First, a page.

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Lyft's shared rides return to Chicago after pandemic pause

A rideshare driver and passenger wear protective face masks to prevent COVID-19 spread.

Shared rides, or "pools," offered by Uber and Lyft that were suspended due to COVID-19 are slowly returning to service.

In July, Lyft re-launched its shared ride option in three cities — Chicago, Detroit, and Philadelphia.

If you are in one of these metros you can split your Lyft with another rider. Unlike pre-pandemic conditions, when you could pack as many people into a Lyft pool as seating allowed, vehicle space is now limited for social distancing.

Shared rides are attractive because the fare rates are lower than solo rides. In exchange for the cheaper trip, shared riders sometimes have to wait for a driver to get enough people in the pool to make the drive worthwhile. Fare rates drop the longer people have to wait for their rides.

Pools were a growing part of Uber and Lyft's business before the pandemic hit. Executives at these rideshare companies have said that they see shared rides becoming up to 50% of their business, CNN Business reports.

Lyft and Uber rideshare services were available throughout the pandemic. The availability and demand for rideshare car trips declined, however, due to COVID-19 restrictions and infection concerns.

Rideshare 'Pools' and COVID-19

Lyft is being cautious in its return to offering shared rides. The rollout is limited and drivers can decide whether they want to provide the service. Among the precautions the Lyft drivers will be taking, according to the rideshare company, are:

  • All riders and drivers must wear masks
  • To allow for distance within the vehicle, shared rides can include no more than two riders in total
  • No one can sit in the front or middle seats
  • No eating or drinking during the ride

If a passenger or driver does not follow these new guidelines the other people in the vehicle can cancel the ride without penalty, according to Lyft's shared ride rules. Since February, it is mandatory that travelers in U.S. taxis, rideshares, planes, trains, buses, and other forms of public transportation wear masks.

Is Chicago Ready for Lyft Shared Rides?

The wisdom of Lyft's return to offering shared rides as COVID-19 continues to be a problem is debatable, safety advocates say. Even with the additional safety measures, strangers in the vehicle may still be able to pass the coronavirus to one another. The U.S. Centers for Disease Control and Prevention says that to limit the spread, taxi and rideshare drivers should not provide pooled rides.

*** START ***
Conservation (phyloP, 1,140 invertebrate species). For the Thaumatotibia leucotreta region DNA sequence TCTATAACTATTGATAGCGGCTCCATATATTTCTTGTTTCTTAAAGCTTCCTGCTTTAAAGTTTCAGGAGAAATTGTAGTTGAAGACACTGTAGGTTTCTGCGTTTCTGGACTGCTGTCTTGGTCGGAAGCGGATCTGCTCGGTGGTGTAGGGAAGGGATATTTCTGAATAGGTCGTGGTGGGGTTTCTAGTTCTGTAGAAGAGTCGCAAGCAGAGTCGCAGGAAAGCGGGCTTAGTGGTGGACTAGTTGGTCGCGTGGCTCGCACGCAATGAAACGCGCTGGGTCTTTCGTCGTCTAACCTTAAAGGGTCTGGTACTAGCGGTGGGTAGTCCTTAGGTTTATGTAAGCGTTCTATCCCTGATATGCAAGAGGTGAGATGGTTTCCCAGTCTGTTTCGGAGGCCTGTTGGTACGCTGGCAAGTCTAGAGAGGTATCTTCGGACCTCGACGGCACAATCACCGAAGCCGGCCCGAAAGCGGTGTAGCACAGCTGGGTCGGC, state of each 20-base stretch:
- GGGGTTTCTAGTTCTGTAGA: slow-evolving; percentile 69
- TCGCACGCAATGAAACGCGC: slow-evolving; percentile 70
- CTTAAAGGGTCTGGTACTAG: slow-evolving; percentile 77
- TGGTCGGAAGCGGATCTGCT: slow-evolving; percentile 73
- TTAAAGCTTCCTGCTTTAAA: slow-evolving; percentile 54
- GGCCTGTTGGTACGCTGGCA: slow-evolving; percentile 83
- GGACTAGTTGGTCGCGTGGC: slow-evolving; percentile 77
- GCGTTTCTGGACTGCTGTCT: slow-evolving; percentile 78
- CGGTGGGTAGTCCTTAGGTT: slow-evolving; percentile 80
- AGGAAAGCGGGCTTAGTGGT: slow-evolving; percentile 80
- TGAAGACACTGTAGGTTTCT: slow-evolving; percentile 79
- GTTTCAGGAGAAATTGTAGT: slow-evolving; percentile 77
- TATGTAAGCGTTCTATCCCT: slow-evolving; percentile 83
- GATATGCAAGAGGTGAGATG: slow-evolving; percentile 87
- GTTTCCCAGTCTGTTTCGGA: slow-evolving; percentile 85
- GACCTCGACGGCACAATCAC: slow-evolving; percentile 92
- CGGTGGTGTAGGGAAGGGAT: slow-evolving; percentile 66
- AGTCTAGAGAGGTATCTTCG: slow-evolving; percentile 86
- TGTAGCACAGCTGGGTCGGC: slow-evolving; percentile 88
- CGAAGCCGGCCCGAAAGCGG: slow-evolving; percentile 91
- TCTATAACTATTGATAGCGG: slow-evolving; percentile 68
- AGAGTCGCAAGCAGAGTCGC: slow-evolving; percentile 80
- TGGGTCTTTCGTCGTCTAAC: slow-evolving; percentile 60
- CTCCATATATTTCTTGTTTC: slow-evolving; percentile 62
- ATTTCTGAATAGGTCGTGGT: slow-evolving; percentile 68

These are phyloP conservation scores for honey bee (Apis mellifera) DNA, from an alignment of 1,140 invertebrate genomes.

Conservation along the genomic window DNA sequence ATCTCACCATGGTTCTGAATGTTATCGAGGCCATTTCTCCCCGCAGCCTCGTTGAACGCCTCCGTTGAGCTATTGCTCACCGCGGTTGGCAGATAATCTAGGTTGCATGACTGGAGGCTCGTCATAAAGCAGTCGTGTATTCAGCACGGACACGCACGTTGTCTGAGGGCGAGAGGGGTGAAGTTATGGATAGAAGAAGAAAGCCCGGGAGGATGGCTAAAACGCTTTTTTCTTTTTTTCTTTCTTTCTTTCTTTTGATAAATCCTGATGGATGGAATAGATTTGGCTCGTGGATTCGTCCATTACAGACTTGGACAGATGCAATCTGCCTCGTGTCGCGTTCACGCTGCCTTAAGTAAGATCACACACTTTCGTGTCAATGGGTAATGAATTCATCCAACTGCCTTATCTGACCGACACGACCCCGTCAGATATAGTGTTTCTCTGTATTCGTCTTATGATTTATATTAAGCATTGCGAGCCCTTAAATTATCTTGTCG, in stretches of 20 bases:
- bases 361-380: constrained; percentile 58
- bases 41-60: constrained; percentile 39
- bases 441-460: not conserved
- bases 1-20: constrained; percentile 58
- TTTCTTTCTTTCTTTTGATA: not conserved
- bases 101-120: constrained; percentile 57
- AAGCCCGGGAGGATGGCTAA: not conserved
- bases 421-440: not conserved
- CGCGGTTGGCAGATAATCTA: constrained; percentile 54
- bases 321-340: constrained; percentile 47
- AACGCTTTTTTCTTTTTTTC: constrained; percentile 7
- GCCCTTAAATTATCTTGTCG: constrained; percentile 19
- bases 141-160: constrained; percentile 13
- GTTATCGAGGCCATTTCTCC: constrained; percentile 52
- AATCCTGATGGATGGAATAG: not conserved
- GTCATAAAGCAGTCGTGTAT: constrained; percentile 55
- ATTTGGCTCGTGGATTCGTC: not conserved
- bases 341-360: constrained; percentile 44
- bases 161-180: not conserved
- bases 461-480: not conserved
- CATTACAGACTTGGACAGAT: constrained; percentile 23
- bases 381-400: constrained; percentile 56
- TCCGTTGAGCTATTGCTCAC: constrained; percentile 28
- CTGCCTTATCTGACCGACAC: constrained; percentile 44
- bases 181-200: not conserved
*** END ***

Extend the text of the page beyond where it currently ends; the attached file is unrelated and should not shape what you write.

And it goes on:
People who support the move say that services like Lyft shared rides have to come back in order to support the reopening economy.

Meanwhile, in Chicago, COVID-19 cases are spiking. In early July around 30-35 cases were reported per day. By the end of the month, it had grown to 230 reported in one day. Cases are up significantly, but COVID-19 related deaths and hospitalizations have stayed low.

Uber, Lyft Laws Under Development

Rideshares like Uber and Lyft have quickly changed Chicago's transportation landscape, often replacing traditional taxis and buses. The move happened so fast, rules and regulations overseeing the industry are still being drafted, tweaked, and challenged.

That means that when an injury happens involving an Uber or Lyft — be it exposure, a car accident, vehicle malfunction, etc. — the laws governing liability are not so black and white. When you are injured or your rights are denied in a legal gray area, you need a knowledgeable, modern law firm that will fight for you.

Keating Law Offices, P.C., knows Chicago. We understand how the justice and insurance systems work here. We also understand how to work with evolving laws and stay one step ahead of the insurance companies that want to minimize or deny your injury claim.

No Case is Too Complex

Keating Law Offices, P.C., is a leading Chicago law firm. Founding attorney Michael Keating has a wealth of experience in shaping Illinois regulations through his legal practice. Among his accomplishments, attorney Keating represented the family of a cyclist whose death led to the passage of "Dennis's Law," which establishes bicyclist roadway rights.

If you were the driver or passenger in an accident involving an Uber or Lyft, contact us today for a free case evaluation. We have offices in Chicago on West Washington Street and North Milwaukee Avenue.

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